Marine went from one hot spot to another
CHAMPAIGN — Iowa native Scott Koeneman went to sea and saw a lot of the world, particularly those places where an American could get shot at.
The Marine corporal was in Lebanon in 1983, just before a terrorist bombing that killed 241 U.S. service personnel at a Marine barracks.
He served just south of the demilitarized zone in the Korean Peninsula; in the Philippines, not far from communist insurgents; and in Somalia, when warlords were cutting up the country.
"The same places that were hot spots then are hot spots now," he says.
Now at the University of Illinois Library, Koeneman, 53, says he was not a great high school student, "no particular direction," and not ready for college when he enlisted at 17 — he had to have his parents sign the forms.
He says his father helped motivate him.
"He told me I wouldn't make it," Koeneman says.
After boot camp in San Diego in 1981, he trained as a radio operator.
"I'd wanted to be an infantryman. I ended up being an infantryman, only with more equipment to carry," he jokes.
But he says it was important in his development that he was "buying in" for something.
"You have to make a decision at some point that you want to be part of something bigger than yourself," he explains.
His first deployment took his unit to Okinawa, Japan; Thailand; on liberty in Hong Kong; and in the soup in South Korea.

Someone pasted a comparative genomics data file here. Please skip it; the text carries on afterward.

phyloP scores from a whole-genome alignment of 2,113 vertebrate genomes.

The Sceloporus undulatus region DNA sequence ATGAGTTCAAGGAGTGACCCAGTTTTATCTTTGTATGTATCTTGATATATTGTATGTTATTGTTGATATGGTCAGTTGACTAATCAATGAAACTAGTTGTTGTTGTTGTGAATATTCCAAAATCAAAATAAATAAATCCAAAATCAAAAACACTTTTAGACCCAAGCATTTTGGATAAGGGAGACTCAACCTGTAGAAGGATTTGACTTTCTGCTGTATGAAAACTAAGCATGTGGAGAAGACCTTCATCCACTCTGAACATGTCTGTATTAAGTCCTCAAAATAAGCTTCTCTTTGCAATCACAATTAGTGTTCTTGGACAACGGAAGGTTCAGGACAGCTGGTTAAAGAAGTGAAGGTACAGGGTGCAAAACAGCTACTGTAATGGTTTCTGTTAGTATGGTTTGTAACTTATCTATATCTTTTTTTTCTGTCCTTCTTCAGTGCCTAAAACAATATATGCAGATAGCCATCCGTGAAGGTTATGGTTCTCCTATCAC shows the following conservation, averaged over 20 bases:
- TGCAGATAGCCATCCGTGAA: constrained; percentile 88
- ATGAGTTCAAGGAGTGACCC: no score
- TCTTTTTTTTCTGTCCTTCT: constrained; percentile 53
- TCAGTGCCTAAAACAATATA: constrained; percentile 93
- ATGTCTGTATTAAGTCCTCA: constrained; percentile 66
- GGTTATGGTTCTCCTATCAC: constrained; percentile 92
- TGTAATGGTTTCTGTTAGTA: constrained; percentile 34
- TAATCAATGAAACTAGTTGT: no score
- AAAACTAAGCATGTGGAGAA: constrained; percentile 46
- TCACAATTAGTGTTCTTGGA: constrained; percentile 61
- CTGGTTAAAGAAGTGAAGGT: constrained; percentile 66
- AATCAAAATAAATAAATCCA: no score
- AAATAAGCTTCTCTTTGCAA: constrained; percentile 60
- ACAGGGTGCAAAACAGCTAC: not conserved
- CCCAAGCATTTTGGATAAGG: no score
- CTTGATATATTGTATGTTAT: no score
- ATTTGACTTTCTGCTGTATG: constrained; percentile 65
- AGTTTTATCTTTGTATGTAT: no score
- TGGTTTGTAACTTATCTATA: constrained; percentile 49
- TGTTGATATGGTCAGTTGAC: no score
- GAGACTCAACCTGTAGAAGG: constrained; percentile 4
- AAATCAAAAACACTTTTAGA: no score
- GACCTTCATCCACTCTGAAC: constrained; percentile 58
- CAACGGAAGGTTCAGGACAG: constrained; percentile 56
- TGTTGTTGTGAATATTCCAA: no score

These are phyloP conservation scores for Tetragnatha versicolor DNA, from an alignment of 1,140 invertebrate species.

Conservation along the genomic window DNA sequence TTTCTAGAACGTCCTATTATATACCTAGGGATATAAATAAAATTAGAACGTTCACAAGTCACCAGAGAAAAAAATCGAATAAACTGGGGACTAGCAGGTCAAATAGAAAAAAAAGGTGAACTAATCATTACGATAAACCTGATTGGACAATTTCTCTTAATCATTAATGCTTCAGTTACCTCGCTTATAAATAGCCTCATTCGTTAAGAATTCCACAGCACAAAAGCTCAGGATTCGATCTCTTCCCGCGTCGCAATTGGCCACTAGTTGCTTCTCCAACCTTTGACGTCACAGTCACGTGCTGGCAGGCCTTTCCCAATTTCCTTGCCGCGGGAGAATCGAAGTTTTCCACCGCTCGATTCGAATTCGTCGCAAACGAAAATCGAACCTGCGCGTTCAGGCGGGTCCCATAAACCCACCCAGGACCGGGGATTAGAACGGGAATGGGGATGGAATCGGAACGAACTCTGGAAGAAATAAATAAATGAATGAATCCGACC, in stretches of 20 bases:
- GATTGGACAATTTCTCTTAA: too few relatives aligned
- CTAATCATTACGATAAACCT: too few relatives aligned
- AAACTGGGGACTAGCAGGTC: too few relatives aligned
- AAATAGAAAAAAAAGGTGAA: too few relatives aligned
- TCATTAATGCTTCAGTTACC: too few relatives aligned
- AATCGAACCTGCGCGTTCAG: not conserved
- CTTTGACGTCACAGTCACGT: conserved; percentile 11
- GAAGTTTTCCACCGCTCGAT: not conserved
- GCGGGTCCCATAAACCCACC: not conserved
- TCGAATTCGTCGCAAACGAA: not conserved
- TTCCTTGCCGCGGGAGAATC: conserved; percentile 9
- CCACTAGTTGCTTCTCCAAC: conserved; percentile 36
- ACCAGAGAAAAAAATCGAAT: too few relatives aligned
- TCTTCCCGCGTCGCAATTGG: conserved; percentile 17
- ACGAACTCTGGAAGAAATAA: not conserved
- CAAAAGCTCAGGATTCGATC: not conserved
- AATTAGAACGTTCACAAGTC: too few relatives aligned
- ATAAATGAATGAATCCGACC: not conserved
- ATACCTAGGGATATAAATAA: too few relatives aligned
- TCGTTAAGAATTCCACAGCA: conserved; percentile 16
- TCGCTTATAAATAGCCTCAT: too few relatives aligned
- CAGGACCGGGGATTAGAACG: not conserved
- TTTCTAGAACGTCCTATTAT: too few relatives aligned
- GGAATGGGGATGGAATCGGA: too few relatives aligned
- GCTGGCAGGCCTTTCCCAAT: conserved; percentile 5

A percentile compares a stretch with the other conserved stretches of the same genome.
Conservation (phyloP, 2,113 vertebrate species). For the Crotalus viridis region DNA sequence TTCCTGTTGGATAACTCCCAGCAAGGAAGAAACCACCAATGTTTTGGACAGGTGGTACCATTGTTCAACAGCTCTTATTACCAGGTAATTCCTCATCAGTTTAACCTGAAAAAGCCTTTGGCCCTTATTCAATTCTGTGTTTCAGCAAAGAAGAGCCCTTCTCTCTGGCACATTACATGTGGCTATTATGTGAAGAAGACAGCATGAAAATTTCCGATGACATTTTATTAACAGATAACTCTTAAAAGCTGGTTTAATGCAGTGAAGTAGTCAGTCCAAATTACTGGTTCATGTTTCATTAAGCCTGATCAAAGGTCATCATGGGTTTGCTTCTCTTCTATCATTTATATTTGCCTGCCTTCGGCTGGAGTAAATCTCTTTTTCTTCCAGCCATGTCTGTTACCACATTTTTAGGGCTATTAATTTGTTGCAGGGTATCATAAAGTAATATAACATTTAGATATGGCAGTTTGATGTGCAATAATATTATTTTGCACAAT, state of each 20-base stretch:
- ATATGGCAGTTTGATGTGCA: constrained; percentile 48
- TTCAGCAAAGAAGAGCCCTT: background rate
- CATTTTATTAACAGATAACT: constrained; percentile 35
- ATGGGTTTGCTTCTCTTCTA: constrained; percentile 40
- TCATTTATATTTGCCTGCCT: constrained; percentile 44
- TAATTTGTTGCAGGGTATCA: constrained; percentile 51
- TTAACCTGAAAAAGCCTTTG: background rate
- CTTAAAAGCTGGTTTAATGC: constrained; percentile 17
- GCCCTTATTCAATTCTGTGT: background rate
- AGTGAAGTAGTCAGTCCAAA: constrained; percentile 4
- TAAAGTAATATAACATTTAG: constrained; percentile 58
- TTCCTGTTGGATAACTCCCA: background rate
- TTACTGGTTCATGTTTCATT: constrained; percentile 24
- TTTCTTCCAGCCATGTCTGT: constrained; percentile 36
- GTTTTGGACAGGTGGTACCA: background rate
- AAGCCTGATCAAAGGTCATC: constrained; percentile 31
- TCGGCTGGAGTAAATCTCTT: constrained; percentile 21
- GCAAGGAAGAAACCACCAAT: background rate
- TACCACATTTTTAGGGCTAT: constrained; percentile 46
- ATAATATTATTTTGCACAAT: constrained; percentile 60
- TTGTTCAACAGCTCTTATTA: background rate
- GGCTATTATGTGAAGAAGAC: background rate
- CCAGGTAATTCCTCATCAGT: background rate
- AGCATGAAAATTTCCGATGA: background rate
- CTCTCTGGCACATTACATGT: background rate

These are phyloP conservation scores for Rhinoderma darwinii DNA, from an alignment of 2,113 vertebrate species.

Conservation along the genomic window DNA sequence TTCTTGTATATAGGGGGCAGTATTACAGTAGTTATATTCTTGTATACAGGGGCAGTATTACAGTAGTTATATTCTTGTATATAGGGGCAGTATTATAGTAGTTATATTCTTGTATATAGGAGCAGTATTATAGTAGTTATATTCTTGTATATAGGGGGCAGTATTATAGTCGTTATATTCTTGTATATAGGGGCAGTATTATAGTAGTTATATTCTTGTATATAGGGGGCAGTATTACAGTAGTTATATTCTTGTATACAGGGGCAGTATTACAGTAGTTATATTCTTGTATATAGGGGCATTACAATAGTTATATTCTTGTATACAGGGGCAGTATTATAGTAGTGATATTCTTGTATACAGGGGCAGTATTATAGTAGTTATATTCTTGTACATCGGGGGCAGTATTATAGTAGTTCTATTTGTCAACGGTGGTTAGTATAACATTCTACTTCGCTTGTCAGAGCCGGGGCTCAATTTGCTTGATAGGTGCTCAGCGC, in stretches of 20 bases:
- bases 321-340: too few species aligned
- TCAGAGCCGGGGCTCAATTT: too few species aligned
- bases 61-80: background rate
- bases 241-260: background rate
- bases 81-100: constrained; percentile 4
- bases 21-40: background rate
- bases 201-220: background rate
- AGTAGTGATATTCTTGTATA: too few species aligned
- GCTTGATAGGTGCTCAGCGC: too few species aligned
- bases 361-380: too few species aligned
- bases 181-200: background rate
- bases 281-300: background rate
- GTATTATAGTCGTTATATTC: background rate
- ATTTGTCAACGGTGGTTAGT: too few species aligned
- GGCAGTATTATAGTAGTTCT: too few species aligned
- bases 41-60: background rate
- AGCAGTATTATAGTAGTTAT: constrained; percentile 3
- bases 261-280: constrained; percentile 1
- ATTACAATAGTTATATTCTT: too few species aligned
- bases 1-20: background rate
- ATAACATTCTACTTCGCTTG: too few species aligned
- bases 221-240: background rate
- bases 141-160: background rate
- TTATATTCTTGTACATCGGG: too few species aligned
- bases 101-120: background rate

All that travel changed him, he says: "I learned that different does not equal wrong."
In his second deployment, he and his friends thought they were getting a sweet deal out of Hawaii, an air wing instead of a ground section.
"Air wing has it easy — you're not humping in the jungle," Koeneman says.
But he ended up with a tough assignment after all, in an amphibious brigade.
He served as a forward air controller, guiding fire by planes or choppers from the ground — sometimes pretty close to the line of fire.
This was before there was GPS. Koeneman used coordinates, not computers.
In this deployment, he was sent to northern Lebanon.
It had been one of the most beautiful spots on the Mediterranean.
In one direction, he had a beautiful view of the sea; when he turned around, there was rubble everywhere.
The duty was dangerous. Helicopters brought in bombs, 3,000 pounds per pallet, to retrofit to ancient British attack aircraft then in use by Lebanese forces.
The planes used a costal highway for a landing strip and Koeneman's team was based on an old tennis court, in view of Druse fighters in the mountains who had rocket-propelled grenades.
A Lebanese man brought the Marines coffee in an elaborate service and thanked them for being there.
In all the uproar, "this guy was still trying to have good manners," Koeneman says.
That coffee set was destroyed when a rocket-propelled grenade blew up not far from the group.
Koeneman served four years, and might have stayed in.
He had a letter from Ronald Reagan giving him a presidential appointment to Annapolis, the prestigious naval academy, but failed the physical just because he had bad color vision.
After leaving the Marines, Koeneman bummed around Hawaii and southern California, then enrolled at Drake University, where he met his future wife Nancy. They have a son, Quinn.
The Marine called his four years "the best and worst experiences of my life."
Do you know a veteran who could share a story about military service? Contact staff writer Paul Wood at firstname.lastname@example.org.